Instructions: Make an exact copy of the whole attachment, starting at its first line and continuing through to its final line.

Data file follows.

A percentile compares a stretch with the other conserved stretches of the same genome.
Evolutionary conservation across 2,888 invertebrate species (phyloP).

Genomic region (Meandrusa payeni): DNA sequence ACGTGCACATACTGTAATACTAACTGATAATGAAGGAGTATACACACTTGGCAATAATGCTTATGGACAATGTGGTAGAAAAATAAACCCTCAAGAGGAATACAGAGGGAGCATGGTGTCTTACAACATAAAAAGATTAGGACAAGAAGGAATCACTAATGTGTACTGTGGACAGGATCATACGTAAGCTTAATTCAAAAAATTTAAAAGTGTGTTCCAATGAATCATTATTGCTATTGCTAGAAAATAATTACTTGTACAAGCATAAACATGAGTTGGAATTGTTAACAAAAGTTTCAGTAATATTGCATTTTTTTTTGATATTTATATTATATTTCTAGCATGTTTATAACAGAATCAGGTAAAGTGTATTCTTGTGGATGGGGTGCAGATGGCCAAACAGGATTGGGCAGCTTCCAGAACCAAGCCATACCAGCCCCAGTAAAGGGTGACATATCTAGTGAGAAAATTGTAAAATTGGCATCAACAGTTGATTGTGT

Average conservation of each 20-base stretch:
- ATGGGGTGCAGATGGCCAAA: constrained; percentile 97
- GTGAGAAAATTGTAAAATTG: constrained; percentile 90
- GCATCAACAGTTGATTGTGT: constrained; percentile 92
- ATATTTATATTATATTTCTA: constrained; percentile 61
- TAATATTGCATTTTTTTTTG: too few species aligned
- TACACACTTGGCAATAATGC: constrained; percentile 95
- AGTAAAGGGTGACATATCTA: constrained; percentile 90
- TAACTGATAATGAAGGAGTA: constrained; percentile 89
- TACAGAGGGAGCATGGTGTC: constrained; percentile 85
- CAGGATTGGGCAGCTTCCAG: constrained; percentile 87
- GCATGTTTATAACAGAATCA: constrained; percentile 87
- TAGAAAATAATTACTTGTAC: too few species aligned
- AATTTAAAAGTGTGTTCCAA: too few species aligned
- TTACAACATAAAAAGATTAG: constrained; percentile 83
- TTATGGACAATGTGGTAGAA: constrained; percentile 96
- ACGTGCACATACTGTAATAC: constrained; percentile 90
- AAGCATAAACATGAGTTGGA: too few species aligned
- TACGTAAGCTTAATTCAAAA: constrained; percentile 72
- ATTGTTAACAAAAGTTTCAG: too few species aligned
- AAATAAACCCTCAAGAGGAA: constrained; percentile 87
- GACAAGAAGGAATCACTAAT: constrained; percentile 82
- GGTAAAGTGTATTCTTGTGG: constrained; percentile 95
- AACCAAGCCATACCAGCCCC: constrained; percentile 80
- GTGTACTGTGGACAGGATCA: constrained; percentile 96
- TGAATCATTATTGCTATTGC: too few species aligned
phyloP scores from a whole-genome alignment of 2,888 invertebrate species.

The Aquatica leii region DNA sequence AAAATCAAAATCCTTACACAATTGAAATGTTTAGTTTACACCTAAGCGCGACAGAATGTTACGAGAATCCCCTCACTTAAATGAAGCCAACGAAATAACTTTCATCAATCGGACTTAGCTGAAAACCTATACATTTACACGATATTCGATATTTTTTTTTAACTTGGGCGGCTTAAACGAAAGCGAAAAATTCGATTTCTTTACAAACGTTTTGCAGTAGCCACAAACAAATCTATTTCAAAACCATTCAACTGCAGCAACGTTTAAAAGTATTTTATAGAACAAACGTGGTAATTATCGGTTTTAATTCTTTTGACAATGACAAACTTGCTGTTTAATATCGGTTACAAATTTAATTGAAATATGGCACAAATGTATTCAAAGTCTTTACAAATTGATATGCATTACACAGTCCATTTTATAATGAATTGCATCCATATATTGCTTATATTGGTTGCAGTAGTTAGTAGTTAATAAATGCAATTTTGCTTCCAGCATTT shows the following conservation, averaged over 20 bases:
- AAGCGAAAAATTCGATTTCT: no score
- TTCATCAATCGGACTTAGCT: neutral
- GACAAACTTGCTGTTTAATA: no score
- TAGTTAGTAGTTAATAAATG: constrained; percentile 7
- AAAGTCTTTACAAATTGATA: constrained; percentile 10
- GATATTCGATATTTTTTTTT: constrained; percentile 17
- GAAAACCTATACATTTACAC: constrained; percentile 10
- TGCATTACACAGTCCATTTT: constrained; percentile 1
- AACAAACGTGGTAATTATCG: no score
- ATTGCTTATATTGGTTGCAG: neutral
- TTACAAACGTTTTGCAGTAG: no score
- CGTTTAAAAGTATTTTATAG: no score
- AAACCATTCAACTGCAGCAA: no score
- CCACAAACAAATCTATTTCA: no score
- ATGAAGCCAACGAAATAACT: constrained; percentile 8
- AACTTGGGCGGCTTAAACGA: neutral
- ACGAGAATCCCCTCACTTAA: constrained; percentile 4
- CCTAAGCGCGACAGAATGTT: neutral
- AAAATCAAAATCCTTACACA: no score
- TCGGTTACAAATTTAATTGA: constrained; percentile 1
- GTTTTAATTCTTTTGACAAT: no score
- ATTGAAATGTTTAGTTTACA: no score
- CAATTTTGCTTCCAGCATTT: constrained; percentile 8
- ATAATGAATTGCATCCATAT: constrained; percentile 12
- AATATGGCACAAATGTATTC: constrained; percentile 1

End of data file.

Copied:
A percentile compares a stretch with the other conserved stretches of the same genome.
Evolutionary conservation across 2,888 invertebrate species (phyloP).

Genomic region (Meandrusa payeni): DNA sequence ACGTGCACATACTGTAATACTAACTGATAATGAAGGAGTATACACACTTGGCAATAATGCTTATGGACAATGTGGTAGAAAAATAAACCCTCAAGAGGAATACAGAGGGAGCATGGTGTCTTACAACATAAAAAGATTAGGACAAGAAGGAATCACTAATGTGTACTGTGGACAGGATCATACGTAAGCTTAATTCAAAAAATTTAAAAGTGTGTTCCAATGAATCATTATTGCTATTGCTAGAAAATAATTACTTGTACAAGCATAAACATGAGTTGGAATTGTTAACAAAAGTTTCAGTAATATTGCATTTTTTTTTGATATTTATATTATATTTCTAGCATGTTTATAACAGAATCAGGTAAAGTGTATTCTTGTGGATGGGGTGCAGATGGCCAAACAGGATTGGGCAGCTTCCAGAACCAAGCCATACCAGCCCCAGTAAAGGGTGACATATCTAGTGAGAAAATTGTAAAATTGGCATCAACAGTTGATTGTGT

Average conservation of each 20-base stretch:
- ATGGGGTGCAGATGGCCAAA: constrained; percentile 97
- GTGAGAAAATTGTAAAATTG: constrained; percentile 90
- GCATCAACAGTTGATTGTGT: constrained; percentile 92
- ATATTTATATTATATTTCTA: constrained; percentile 61
- TAATATTGCATTTTTTTTTG: too few species aligned
- TACACACTTGGCAATAATGC: constrained; percentile 95
- AGTAAAGGGTGACATATCTA: constrained; percentile 90
- TAACTGATAATGAAGGAGTA: constrained; percentile 89
- TACAGAGGGAGCATGGTGTC: constrained; percentile 85
- CAGGATTGGGCAGCTTCCAG: constrained; percentile 87
- GCATGTTTATAACAGAATCA: constrained; percentile 87
- TAGAAAATAATTACTTGTAC: too few species aligned
- AATTTAAAAGTGTGTTCCAA: too few species aligned
- TTACAACATAAAAAGATTAG: constrained; percentile 83
- TTATGGACAATGTGGTAGAA: constrained; percentile 96
- ACGTGCACATACTGTAATAC: constrained; percentile 90
- AAGCATAAACATGAGTTGGA: too few species aligned
- TACGTAAGCTTAATTCAAAA: constrained; percentile 72
- ATTGTTAACAAAAGTTTCAG: too few species aligned
- AAATAAACCCTCAAGAGGAA: constrained; percentile 87
- GACAAGAAGGAATCACTAAT: constrained; percentile 82
- GGTAAAGTGTATTCTTGTGG: constrained; percentile 95
- AACCAAGCCATACCAGCCCC: constrained; percentile 80
- GTGTACTGTGGACAGGATCA: constrained; percentile 96
- TGAATCATTATTGCTATTGC: too few species aligned
phyloP scores from a whole-genome alignment of 2,888 invertebrate species.

The Aquatica leii region DNA sequence AAAATCAAAATCCTTACACAATTGAAATGTTTAGTTTACACCTAAGCGCGACAGAATGTTACGAGAATCCCCTCACTTAAATGAAGCCAACGAAATAACTTTCATCAATCGGACTTAGCTGAAAACCTATACATTTACACGATATTCGATATTTTTTTTTAACTTGGGCGGCTTAAACGAAAGCGAAAAATTCGATTTCTTTACAAACGTTTTGCAGTAGCCACAAACAAATCTATTTCAAAACCATTCAACTGCAGCAACGTTTAAAAGTATTTTATAGAACAAACGTGGTAATTATCGGTTTTAATTCTTTTGACAATGACAAACTTGCTGTTTAATATCGGTTACAAATTTAATTGAAATATGGCACAAATGTATTCAAAGTCTTTACAAATTGATATGCATTACACAGTCCATTTTATAATGAATTGCATCCATATATTGCTTATATTGGTTGCAGTAGTTAGTAGTTAATAAATGCAATTTTGCTTCCAGCATTT shows the following conservation, averaged over 20 bases:
- AAGCGAAAAATTCGATTTCT: no score
- TTCATCAATCGGACTTAGCT: neutral
- GACAAACTTGCTGTTTAATA: no score
- TAGTTAGTAGTTAATAAATG: constrained; percentile 7
- AAAGTCTTTACAAATTGATA: constrained; percentile 10
- GATATTCGATATTTTTTTTT: constrained; percentile 17
- GAAAACCTATACATTTACAC: constrained; percentile 10
- TGCATTACACAGTCCATTTT: constrained; percentile 1
- AACAAACGTGGTAATTATCG: no score
- ATTGCTTATATTGGTTGCAG: neutral
- TTACAAACGTTTTGCAGTAG: no score
- CGTTTAAAAGTATTTTATAG: no score
- AAACCATTCAACTGCAGCAA: no score
- CCACAAACAAATCTATTTCA: no score
- ATGAAGCCAACGAAATAACT: constrained; percentile 8
- AACTTGGGCGGCTTAAACGA: neutral
- ACGAGAATCCCCTCACTTAA: constrained; percentile 4
- CCTAAGCGCGACAGAATGTT: neutral
- AAAATCAAAATCCTTACACA: no score
- TCGGTTACAAATTTAATTGA: constrained; percentile 1
- GTTTTAATTCTTTTGACAAT: no score
- ATTGAAATGTTTAGTTTACA: no score
- CAATTTTGCTTCCAGCATTT: constrained; percentile 8
- ATAATGAATTGCATCCATAT: constrained; percentile 12
- AATATGGCACAAATGTATTC: constrained; percentile 1